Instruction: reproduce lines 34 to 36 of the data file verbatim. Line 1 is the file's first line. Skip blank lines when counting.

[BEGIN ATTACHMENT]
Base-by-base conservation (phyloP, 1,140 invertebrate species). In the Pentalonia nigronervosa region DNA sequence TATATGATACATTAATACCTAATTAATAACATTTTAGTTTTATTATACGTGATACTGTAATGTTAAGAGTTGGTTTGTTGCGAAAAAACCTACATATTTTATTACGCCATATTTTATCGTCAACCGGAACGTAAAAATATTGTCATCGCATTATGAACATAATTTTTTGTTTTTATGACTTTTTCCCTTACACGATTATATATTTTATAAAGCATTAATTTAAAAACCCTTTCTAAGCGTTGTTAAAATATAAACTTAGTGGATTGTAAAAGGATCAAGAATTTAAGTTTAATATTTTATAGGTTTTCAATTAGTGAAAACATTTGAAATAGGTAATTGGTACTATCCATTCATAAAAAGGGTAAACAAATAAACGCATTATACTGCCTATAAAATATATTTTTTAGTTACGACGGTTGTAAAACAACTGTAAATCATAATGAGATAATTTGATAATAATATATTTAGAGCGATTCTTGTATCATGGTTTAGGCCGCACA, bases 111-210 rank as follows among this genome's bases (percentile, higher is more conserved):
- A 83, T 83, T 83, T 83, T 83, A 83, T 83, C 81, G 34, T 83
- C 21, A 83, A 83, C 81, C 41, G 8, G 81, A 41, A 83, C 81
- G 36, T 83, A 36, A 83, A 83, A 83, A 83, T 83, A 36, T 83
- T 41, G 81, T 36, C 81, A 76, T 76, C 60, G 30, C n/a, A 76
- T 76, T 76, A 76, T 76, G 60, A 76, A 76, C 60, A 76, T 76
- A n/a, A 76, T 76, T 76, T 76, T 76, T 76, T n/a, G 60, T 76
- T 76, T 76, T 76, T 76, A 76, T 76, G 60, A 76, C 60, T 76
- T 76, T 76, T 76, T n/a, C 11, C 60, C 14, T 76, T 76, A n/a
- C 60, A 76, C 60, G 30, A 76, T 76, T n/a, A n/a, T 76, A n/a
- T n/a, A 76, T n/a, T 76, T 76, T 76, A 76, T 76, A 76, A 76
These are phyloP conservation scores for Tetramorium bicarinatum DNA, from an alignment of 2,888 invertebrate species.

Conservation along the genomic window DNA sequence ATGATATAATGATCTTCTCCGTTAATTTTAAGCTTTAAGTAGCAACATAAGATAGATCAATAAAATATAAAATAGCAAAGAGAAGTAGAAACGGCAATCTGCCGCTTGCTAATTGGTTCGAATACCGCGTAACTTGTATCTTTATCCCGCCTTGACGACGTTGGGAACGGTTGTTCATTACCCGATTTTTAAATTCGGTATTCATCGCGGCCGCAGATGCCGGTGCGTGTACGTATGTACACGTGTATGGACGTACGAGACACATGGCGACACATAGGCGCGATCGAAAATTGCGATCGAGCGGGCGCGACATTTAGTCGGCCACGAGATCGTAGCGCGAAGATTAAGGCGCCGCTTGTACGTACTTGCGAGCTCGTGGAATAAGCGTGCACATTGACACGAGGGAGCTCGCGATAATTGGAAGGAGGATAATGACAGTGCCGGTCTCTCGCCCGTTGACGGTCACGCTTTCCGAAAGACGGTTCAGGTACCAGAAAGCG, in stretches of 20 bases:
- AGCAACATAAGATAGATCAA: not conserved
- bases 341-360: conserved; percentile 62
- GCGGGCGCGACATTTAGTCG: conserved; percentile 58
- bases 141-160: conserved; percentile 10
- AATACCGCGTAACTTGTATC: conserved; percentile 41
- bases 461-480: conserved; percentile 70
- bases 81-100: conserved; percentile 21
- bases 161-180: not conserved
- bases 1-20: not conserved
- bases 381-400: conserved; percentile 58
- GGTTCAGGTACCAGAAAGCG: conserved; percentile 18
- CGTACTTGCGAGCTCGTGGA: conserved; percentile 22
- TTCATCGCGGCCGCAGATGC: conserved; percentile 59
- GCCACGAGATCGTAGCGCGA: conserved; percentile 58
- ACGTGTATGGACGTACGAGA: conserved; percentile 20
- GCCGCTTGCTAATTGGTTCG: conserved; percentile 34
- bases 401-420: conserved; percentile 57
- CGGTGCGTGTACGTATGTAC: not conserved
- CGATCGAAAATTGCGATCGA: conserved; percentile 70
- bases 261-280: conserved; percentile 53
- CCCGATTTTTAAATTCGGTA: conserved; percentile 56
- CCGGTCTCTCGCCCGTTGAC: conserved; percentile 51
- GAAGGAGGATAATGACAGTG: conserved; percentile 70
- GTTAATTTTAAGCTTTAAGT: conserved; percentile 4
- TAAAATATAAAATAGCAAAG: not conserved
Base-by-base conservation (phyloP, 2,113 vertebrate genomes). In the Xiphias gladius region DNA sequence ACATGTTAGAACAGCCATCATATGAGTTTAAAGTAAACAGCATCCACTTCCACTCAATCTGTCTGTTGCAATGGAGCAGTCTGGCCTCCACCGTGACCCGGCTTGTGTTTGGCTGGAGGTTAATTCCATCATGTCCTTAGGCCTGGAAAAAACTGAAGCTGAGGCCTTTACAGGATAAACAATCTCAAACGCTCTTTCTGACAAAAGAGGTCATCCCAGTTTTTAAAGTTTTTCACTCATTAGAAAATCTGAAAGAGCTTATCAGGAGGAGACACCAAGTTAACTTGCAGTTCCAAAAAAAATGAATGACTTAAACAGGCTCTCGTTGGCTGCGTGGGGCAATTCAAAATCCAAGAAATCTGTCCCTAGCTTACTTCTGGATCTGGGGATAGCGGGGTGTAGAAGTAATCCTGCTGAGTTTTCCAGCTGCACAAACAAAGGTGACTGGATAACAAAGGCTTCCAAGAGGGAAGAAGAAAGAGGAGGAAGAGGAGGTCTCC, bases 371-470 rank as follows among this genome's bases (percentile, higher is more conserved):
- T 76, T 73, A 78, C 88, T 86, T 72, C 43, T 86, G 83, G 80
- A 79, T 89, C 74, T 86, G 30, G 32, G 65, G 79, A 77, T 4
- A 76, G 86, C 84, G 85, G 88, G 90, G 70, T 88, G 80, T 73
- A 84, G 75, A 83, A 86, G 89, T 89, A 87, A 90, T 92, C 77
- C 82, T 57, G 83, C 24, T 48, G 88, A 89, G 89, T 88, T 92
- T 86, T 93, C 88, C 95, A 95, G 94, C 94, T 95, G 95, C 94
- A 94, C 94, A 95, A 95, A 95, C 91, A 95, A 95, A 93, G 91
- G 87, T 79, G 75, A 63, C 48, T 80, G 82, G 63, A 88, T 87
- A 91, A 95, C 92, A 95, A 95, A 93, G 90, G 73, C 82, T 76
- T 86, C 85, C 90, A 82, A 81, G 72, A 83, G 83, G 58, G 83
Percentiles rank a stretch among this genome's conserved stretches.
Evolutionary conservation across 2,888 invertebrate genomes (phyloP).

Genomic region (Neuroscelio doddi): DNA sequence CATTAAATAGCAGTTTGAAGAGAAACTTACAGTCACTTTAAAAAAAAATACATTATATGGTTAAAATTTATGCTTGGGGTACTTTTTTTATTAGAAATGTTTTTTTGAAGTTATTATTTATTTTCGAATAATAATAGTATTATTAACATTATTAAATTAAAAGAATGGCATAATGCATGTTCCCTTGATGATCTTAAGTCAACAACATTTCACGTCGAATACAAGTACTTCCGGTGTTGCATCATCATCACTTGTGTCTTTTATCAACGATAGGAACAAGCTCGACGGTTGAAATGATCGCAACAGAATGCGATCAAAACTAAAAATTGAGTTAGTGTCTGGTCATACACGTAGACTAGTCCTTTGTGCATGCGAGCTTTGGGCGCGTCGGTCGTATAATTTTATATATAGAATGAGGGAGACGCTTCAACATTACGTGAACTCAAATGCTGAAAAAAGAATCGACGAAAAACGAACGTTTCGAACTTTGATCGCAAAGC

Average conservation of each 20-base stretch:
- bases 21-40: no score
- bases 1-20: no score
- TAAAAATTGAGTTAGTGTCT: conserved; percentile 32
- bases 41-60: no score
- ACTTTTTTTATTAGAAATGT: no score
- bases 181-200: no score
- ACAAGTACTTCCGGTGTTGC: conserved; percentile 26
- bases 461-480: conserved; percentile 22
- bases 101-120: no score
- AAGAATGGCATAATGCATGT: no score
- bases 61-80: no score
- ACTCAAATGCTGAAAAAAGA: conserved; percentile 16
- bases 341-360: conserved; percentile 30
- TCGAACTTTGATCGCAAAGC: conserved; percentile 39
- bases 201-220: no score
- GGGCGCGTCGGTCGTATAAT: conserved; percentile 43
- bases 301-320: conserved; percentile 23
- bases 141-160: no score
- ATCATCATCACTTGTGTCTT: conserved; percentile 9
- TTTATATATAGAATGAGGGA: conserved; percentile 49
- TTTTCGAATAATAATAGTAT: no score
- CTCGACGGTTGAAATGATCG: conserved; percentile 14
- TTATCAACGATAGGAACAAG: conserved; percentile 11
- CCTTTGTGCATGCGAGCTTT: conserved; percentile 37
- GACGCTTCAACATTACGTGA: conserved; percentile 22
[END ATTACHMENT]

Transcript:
- CCCGATTTTTAAATTCGGTA: conserved; percentile 56
- CCGGTCTCTCGCCCGTTGAC: conserved; percentile 51
- GAAGGAGGATAATGACAGTG: conserved; percentile 70